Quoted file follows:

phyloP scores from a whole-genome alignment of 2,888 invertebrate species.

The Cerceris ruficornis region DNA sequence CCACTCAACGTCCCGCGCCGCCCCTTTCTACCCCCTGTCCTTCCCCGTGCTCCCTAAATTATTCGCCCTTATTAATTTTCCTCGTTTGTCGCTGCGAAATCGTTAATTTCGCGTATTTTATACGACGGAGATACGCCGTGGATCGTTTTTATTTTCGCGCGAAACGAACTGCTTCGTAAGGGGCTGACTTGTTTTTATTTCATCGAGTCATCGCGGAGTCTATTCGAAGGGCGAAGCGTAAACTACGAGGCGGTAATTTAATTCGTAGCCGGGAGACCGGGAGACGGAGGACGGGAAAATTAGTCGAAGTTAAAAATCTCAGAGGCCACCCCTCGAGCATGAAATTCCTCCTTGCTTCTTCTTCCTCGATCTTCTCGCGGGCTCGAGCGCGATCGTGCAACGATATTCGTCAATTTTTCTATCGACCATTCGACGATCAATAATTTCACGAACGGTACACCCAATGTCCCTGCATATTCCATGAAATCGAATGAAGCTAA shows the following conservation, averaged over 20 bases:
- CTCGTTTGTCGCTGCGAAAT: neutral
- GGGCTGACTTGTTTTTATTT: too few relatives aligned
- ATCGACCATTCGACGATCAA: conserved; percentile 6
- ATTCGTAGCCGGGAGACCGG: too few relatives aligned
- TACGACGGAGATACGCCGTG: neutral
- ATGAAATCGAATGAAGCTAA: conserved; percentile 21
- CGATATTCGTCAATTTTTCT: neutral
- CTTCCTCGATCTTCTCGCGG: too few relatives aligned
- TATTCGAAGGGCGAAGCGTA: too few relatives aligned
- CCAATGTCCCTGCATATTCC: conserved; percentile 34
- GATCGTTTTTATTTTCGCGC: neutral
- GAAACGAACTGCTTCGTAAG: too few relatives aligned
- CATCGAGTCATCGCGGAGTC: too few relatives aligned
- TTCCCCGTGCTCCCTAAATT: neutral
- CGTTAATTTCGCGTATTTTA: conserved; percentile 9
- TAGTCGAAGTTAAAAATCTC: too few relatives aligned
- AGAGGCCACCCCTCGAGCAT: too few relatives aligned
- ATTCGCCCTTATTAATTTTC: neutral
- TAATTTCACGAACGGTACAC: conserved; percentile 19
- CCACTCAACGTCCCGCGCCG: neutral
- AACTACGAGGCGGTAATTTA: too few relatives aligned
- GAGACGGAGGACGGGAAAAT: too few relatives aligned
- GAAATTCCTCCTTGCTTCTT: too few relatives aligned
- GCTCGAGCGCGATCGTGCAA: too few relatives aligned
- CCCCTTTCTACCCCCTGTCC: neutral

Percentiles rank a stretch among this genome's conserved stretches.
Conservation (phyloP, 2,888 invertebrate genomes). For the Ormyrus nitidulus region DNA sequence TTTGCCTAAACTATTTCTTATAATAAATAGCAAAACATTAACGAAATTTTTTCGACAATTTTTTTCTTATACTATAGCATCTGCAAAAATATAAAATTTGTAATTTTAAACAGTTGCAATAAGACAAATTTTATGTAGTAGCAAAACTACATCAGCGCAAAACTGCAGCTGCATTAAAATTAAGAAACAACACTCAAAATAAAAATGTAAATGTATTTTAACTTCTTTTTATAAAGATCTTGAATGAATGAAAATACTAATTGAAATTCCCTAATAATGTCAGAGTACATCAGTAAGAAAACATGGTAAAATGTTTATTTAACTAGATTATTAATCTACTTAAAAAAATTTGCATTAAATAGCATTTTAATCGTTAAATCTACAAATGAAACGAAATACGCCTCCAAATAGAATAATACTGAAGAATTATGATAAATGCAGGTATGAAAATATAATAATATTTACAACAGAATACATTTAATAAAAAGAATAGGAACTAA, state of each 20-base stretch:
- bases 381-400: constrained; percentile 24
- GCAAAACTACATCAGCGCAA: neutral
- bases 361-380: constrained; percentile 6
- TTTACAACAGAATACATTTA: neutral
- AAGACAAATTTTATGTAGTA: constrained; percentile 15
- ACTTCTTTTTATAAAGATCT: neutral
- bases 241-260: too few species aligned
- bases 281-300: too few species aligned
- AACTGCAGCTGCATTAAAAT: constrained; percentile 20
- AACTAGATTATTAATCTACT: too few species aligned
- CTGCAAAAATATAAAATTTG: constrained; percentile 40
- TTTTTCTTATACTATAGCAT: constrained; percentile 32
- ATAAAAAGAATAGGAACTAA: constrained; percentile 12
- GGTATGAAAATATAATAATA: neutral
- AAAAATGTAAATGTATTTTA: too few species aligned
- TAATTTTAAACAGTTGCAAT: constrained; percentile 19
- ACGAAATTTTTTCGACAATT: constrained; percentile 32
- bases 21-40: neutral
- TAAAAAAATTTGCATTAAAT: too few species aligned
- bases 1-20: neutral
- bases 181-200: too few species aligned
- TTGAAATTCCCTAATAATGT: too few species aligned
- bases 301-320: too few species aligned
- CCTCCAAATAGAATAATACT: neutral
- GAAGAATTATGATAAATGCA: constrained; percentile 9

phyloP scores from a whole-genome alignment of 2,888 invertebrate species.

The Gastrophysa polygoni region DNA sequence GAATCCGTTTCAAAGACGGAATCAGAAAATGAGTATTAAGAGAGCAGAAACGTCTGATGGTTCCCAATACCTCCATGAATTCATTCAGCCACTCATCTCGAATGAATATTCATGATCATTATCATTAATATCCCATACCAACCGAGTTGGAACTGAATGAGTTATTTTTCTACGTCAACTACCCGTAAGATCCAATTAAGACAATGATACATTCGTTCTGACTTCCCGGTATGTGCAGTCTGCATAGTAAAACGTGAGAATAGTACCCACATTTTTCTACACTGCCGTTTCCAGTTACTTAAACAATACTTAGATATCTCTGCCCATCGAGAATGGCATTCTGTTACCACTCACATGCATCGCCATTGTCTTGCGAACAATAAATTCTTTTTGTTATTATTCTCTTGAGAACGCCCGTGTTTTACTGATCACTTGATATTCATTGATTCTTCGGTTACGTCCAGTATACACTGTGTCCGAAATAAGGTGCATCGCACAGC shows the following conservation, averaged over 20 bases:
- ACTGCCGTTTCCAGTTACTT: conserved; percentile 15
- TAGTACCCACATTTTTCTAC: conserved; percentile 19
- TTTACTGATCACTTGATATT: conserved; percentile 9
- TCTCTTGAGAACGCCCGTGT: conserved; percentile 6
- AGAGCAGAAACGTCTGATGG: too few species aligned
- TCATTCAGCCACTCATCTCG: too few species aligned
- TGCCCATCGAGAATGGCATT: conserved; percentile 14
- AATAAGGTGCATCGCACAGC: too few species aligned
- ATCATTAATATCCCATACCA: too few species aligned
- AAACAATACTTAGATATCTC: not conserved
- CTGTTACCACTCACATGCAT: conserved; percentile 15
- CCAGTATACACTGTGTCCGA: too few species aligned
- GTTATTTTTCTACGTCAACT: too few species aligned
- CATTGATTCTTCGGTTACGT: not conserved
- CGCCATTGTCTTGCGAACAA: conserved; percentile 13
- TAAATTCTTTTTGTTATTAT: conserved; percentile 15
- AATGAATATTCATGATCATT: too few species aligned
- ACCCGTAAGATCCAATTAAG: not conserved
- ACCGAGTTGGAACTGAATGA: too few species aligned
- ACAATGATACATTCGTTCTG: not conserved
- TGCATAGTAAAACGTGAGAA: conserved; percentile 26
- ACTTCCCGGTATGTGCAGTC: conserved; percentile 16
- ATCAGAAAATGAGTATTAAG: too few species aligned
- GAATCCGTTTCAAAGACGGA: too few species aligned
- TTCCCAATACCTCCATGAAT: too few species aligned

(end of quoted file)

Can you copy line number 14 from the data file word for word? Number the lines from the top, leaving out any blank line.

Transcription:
- GAAACGAACTGCTTCGTAAG: too few relatives aligned